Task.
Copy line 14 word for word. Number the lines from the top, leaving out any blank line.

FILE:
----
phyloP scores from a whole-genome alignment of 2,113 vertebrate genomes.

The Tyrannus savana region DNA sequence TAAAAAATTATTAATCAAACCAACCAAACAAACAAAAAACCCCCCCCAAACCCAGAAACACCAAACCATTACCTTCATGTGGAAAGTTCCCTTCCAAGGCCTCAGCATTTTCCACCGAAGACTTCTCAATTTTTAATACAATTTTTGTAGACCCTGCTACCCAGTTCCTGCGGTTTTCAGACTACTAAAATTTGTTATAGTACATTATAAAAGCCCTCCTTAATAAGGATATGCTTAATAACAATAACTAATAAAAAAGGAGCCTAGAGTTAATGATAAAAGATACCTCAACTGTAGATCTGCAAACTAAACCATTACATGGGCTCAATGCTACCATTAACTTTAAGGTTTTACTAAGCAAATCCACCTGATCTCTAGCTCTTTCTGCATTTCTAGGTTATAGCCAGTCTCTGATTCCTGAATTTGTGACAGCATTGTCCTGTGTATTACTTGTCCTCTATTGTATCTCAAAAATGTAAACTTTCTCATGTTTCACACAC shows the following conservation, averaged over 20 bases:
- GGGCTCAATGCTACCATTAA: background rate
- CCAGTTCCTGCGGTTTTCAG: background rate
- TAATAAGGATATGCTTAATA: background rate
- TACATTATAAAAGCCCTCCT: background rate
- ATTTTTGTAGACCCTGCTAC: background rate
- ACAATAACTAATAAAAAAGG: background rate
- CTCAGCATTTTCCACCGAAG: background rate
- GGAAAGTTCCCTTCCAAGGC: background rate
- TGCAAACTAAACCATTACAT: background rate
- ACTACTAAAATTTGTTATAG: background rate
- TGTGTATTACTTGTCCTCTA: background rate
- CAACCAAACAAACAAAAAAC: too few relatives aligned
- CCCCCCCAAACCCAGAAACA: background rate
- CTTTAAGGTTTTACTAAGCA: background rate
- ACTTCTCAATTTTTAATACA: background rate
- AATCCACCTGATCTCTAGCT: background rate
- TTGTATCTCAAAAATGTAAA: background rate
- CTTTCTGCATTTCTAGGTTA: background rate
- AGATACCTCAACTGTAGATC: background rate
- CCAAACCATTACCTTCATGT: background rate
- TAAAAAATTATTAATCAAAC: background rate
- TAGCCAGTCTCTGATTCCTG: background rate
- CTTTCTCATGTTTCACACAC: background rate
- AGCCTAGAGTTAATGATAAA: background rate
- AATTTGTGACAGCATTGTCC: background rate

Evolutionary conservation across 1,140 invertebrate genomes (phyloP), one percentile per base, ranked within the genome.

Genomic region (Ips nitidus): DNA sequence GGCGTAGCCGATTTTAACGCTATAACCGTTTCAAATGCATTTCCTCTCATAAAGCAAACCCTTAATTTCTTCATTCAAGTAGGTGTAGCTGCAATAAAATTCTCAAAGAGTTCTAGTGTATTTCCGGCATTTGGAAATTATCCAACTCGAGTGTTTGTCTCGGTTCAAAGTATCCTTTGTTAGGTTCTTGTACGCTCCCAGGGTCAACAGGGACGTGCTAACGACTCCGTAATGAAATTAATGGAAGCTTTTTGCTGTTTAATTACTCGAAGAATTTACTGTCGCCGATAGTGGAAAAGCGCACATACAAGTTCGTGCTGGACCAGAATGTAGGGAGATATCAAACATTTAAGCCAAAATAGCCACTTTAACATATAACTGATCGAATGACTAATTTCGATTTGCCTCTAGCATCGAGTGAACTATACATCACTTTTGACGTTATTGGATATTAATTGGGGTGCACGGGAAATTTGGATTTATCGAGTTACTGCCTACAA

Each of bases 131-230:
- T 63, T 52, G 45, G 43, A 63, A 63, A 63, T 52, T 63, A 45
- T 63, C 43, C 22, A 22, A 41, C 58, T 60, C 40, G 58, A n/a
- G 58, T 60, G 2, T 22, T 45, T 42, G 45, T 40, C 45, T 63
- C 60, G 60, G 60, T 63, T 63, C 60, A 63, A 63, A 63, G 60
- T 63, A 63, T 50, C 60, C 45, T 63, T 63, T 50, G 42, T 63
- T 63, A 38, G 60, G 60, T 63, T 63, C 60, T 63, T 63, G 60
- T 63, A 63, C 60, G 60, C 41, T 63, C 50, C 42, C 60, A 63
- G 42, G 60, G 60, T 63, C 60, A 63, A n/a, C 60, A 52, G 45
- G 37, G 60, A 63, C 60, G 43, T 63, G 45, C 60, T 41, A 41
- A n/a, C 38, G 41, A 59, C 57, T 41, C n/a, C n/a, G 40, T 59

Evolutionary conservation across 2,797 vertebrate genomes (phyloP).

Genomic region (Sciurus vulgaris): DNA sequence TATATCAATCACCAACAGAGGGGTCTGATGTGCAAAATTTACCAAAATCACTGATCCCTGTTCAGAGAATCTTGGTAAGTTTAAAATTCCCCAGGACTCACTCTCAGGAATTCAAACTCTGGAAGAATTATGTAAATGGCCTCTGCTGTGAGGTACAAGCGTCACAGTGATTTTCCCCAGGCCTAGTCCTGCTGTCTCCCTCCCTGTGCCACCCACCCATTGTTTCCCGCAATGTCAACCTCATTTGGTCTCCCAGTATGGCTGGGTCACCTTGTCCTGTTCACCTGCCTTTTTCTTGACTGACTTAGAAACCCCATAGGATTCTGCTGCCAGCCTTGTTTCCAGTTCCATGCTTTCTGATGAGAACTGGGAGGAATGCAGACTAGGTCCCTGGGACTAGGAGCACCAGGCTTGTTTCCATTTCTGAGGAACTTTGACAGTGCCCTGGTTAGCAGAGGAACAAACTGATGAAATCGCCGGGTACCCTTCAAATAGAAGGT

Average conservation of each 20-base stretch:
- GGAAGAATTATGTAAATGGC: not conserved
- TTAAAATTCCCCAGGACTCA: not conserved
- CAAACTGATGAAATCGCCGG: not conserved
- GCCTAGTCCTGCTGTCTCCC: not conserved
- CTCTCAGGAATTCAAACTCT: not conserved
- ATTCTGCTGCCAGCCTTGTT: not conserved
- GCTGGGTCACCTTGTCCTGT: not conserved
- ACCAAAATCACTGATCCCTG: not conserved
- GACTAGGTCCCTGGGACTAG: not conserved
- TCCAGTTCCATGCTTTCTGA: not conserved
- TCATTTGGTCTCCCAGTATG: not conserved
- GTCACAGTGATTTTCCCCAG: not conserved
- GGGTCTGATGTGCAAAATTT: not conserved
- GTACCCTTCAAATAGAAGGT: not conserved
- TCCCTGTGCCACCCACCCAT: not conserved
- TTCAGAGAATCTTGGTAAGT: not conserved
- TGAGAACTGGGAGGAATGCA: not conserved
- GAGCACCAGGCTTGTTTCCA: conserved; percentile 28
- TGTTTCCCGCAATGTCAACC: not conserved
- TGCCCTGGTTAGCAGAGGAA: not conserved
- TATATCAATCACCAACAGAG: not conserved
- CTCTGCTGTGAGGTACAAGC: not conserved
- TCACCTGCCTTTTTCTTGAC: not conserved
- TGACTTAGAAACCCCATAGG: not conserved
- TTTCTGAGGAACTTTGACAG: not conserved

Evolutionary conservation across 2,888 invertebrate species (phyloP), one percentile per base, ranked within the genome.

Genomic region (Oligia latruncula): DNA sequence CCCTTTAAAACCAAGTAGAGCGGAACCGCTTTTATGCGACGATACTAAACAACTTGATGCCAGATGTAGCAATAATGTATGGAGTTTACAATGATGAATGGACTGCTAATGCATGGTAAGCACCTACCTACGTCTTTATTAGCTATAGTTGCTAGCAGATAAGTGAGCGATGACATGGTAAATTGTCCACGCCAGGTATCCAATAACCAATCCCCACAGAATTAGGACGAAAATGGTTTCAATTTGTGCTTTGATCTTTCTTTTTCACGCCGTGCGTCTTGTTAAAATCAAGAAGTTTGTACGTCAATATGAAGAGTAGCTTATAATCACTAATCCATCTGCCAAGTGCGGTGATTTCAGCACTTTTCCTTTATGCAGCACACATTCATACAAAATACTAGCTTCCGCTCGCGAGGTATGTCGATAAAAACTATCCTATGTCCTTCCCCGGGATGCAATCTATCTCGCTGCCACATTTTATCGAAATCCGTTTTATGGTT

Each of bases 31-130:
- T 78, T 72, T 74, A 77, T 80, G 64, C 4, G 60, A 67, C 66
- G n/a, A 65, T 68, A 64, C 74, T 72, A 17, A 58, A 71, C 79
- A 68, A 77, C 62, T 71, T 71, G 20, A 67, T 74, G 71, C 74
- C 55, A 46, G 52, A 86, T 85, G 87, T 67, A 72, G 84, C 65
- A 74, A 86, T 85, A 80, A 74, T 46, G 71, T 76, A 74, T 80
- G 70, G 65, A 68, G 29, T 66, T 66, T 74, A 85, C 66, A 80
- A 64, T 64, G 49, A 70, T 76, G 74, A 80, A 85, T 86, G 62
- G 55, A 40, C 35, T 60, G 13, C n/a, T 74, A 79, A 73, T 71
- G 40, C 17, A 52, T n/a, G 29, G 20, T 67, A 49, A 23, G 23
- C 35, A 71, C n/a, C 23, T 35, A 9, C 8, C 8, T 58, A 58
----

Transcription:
- CAACCAAACAAACAAAAAAC: too few relatives aligned